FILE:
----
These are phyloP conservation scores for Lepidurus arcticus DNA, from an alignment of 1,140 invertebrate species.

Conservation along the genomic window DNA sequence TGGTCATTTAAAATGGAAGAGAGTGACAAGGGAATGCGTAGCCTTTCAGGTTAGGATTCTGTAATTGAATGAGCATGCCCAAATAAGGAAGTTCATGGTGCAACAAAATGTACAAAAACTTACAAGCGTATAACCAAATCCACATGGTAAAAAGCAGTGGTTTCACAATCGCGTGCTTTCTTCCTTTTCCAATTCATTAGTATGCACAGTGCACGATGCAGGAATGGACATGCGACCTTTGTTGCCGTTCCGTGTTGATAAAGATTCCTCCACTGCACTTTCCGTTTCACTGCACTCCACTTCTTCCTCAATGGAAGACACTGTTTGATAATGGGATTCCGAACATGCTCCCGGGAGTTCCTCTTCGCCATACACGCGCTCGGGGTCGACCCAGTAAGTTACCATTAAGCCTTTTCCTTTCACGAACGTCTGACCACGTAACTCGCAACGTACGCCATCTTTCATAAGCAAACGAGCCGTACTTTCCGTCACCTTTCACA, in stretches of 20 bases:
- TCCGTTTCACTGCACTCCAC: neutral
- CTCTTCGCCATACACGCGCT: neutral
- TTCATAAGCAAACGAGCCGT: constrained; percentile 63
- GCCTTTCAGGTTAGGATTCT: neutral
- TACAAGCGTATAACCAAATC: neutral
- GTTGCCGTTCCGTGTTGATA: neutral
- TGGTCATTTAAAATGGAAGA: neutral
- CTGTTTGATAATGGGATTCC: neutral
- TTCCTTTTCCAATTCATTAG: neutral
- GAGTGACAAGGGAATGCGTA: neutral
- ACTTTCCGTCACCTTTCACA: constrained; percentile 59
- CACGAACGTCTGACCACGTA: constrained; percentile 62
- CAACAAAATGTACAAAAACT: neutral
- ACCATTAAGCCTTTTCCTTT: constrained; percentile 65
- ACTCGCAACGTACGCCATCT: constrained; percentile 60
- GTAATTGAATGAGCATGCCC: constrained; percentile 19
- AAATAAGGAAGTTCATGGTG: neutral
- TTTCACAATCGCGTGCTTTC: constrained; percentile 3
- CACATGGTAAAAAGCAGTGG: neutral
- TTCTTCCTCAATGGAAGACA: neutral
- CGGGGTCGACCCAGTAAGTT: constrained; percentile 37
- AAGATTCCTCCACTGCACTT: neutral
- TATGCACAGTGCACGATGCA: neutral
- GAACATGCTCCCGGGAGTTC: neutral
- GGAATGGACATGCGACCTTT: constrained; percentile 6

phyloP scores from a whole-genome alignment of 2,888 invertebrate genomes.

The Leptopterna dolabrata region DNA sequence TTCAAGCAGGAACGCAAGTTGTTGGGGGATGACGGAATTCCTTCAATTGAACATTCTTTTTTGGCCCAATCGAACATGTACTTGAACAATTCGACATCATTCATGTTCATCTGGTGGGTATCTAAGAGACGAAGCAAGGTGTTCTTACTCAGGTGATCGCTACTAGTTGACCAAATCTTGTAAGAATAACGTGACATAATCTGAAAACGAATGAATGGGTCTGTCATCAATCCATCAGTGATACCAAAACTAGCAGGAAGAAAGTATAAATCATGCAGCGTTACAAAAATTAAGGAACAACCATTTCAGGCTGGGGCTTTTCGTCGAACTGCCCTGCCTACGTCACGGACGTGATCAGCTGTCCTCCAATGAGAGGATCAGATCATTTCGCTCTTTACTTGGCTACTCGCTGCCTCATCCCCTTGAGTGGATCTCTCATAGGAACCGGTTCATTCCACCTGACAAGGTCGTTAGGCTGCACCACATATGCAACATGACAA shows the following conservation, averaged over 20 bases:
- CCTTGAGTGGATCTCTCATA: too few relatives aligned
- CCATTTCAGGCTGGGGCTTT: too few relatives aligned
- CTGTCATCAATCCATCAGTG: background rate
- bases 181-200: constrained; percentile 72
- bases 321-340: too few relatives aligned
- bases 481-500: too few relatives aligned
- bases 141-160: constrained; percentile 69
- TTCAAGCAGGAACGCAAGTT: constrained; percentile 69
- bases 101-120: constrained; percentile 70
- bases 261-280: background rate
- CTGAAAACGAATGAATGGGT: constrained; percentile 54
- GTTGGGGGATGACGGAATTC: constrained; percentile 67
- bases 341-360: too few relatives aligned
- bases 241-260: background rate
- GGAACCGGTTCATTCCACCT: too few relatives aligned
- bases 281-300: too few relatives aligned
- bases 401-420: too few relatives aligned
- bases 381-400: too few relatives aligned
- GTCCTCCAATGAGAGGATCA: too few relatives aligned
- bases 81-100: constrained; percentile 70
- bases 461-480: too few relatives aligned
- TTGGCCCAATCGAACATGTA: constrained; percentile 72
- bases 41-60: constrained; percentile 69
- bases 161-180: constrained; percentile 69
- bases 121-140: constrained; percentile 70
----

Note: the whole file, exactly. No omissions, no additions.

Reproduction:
These are phyloP conservation scores for Lepidurus arcticus DNA, from an alignment of 1,140 invertebrate species.

Conservation along the genomic window DNA sequence TGGTCATTTAAAATGGAAGAGAGTGACAAGGGAATGCGTAGCCTTTCAGGTTAGGATTCTGTAATTGAATGAGCATGCCCAAATAAGGAAGTTCATGGTGCAACAAAATGTACAAAAACTTACAAGCGTATAACCAAATCCACATGGTAAAAAGCAGTGGTTTCACAATCGCGTGCTTTCTTCCTTTTCCAATTCATTAGTATGCACAGTGCACGATGCAGGAATGGACATGCGACCTTTGTTGCCGTTCCGTGTTGATAAAGATTCCTCCACTGCACTTTCCGTTTCACTGCACTCCACTTCTTCCTCAATGGAAGACACTGTTTGATAATGGGATTCCGAACATGCTCCCGGGAGTTCCTCTTCGCCATACACGCGCTCGGGGTCGACCCAGTAAGTTACCATTAAGCCTTTTCCTTTCACGAACGTCTGACCACGTAACTCGCAACGTACGCCATCTTTCATAAGCAAACGAGCCGTACTTTCCGTCACCTTTCACA, in stretches of 20 bases:
- TCCGTTTCACTGCACTCCAC: neutral
- CTCTTCGCCATACACGCGCT: neutral
- TTCATAAGCAAACGAGCCGT: constrained; percentile 63
- GCCTTTCAGGTTAGGATTCT: neutral
- TACAAGCGTATAACCAAATC: neutral
- GTTGCCGTTCCGTGTTGATA: neutral
- TGGTCATTTAAAATGGAAGA: neutral
- CTGTTTGATAATGGGATTCC: neutral
- TTCCTTTTCCAATTCATTAG: neutral
- GAGTGACAAGGGAATGCGTA: neutral
- ACTTTCCGTCACCTTTCACA: constrained; percentile 59
- CACGAACGTCTGACCACGTA: constrained; percentile 62
- CAACAAAATGTACAAAAACT: neutral
- ACCATTAAGCCTTTTCCTTT: constrained; percentile 65
- ACTCGCAACGTACGCCATCT: constrained; percentile 60
- GTAATTGAATGAGCATGCCC: constrained; percentile 19
- AAATAAGGAAGTTCATGGTG: neutral
- TTTCACAATCGCGTGCTTTC: constrained; percentile 3
- CACATGGTAAAAAGCAGTGG: neutral
- TTCTTCCTCAATGGAAGACA: neutral
- CGGGGTCGACCCAGTAAGTT: constrained; percentile 37
- AAGATTCCTCCACTGCACTT: neutral
- TATGCACAGTGCACGATGCA: neutral
- GAACATGCTCCCGGGAGTTC: neutral
- GGAATGGACATGCGACCTTT: constrained; percentile 6

phyloP scores from a whole-genome alignment of 2,888 invertebrate genomes.

The Leptopterna dolabrata region DNA sequence TTCAAGCAGGAACGCAAGTTGTTGGGGGATGACGGAATTCCTTCAATTGAACATTCTTTTTTGGCCCAATCGAACATGTACTTGAACAATTCGACATCATTCATGTTCATCTGGTGGGTATCTAAGAGACGAAGCAAGGTGTTCTTACTCAGGTGATCGCTACTAGTTGACCAAATCTTGTAAGAATAACGTGACATAATCTGAAAACGAATGAATGGGTCTGTCATCAATCCATCAGTGATACCAAAACTAGCAGGAAGAAAGTATAAATCATGCAGCGTTACAAAAATTAAGGAACAACCATTTCAGGCTGGGGCTTTTCGTCGAACTGCCCTGCCTACGTCACGGACGTGATCAGCTGTCCTCCAATGAGAGGATCAGATCATTTCGCTCTTTACTTGGCTACTCGCTGCCTCATCCCCTTGAGTGGATCTCTCATAGGAACCGGTTCATTCCACCTGACAAGGTCGTTAGGCTGCACCACATATGCAACATGACAA shows the following conservation, averaged over 20 bases:
- CCTTGAGTGGATCTCTCATA: too few relatives aligned
- CCATTTCAGGCTGGGGCTTT: too few relatives aligned
- CTGTCATCAATCCATCAGTG: background rate
- bases 181-200: constrained; percentile 72
- bases 321-340: too few relatives aligned
- bases 481-500: too few relatives aligned
- bases 141-160: constrained; percentile 69
- TTCAAGCAGGAACGCAAGTT: constrained; percentile 69
- bases 101-120: constrained; percentile 70
- bases 261-280: background rate
- CTGAAAACGAATGAATGGGT: constrained; percentile 54
- GTTGGGGGATGACGGAATTC: constrained; percentile 67
- bases 341-360: too few relatives aligned
- bases 241-260: background rate
- GGAACCGGTTCATTCCACCT: too few relatives aligned
- bases 281-300: too few relatives aligned
- bases 401-420: too few relatives aligned
- bases 381-400: too few relatives aligned
- GTCCTCCAATGAGAGGATCA: too few relatives aligned
- bases 81-100: constrained; percentile 70
- bases 461-480: too few relatives aligned
- TTGGCCCAATCGAACATGTA: constrained; percentile 72
- bases 41-60: constrained; percentile 69
- bases 161-180: constrained; percentile 69
- bases 121-140: constrained; percentile 70